- is necessary to enter into or perform a contract between the data subject and a data controller;
- is authorised by EU or Member State law to which the controller is subject and which lays down suitable measures to safeguard the data subject's rights, freedoms and legitimate interests; or
- is based on the data subject's express consent.
Exercise of the data subject's rights
When a data subject exercises one of his or her rights, the controller must respond within one month from receipt of the request. This one-month period may be extended by two additional months, if so required due to the complexity and number of requests. In this case, the controller must inform the data subject of the extension.
If the controller does not wish to grant the data subject's request, it must inform the data subject, within one month from receipt of the request, of its reasons for not taking action as well as the data subject's right to lodge a complaint with the supervisory authority and seek judicial redress.
Any communication with data subjects regarding the exercise of their rights and actions taken in this regard shall be free of charge. However, where the requests of a data subject are manifestly unfounded or excessive, in particular due to their repetitive character, the controller may either charge a reasonable fee or refuse to act on a request. In this case, the controller bears the burden of proof.
When a data subject makes a request by electronic means, the controller shall provide the requested information by electronic means where possible, unless the data subject requests otherwise.
Takeaway's and to do's
Exercise of the Right
Right of access: right to obtain confirmation from the controller as to whether personal data are being processed, to access the data and to be provided with other items of information.
Right to rectification: right to request and obtain rectification of inaccurate data.
Right to deletion or erasure: right to obtain erasure of personal data without undue delay under certain circumstances.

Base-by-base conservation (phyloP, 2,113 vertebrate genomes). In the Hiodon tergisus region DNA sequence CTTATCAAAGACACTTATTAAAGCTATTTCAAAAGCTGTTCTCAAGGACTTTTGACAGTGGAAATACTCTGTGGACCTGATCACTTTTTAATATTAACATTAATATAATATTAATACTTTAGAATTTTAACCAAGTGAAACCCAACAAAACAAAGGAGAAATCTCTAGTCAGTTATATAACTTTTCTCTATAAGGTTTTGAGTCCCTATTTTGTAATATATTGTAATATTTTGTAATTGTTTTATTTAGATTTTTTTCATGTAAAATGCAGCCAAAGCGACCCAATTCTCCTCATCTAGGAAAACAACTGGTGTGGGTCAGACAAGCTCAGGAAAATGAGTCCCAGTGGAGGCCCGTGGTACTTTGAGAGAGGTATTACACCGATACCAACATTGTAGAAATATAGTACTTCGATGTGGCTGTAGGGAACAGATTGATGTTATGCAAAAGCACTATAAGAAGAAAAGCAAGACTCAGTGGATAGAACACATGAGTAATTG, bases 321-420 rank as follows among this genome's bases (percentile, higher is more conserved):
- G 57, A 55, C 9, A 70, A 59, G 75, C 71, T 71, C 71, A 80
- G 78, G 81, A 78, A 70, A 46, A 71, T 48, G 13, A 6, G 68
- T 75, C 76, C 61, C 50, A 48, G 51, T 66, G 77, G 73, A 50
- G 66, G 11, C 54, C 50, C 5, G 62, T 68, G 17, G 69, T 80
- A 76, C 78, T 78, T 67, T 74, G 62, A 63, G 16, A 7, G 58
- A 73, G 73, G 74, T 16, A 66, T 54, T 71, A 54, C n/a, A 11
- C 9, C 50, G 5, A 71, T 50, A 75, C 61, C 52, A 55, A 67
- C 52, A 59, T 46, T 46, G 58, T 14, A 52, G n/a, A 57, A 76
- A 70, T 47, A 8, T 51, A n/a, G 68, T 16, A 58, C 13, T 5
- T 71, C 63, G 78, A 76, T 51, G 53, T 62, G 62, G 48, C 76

Right to restrict the processing: right to restrict the processing of personal data under certain circumstances.
Right to data portability: right to receive personal data from the controller in a structured, commonly used and machine-readable format and to transmit the data to another controller without hindrance.
Right to object: right to object to the processing of personal data on grounds relating to the particular situation of the data subject and for direct marketing purposes.
Right not to be subject to automated individual decision-making: right not to be subject to a decision based solely on automated processing which produces legal effects concerning the data subject or similarly significantly affects him or her.
- The controller must respond to the request within one month.
- This one-month period may be extended by two additional months provided the data subject is informed thereof.
- If the controller does not wish to act on the request, the data subject must be informed of its reasons as well as his or her right to lodge a complaint with the supervisory authority and take legal action.
- The controller may refuse to act if the request is manifestly unfounded or excessive.
- The controller may not charge a fee unless the request is manifestly unfounded or excessive.
- When a request is made by electronic means, the controller must provide the requested information by electronic means where possible.
The rights of data subjects are not absolute. Certain rights are subject to the fulfilment of particular conditions or to restrictions.
- Put in place appropriate procedures to respond to requests of data subjects. The following factors should be considered: contact person for data protection requests, clear internal allocation of responsibilities, standard letters for refusal to act/extension.
- Work closely with IT. It is important that your IT systems ensure compliance with the data subjects' rights (including the possibility to erase data)
Recitals 63 to 73
Articles 12, 15-21 and 23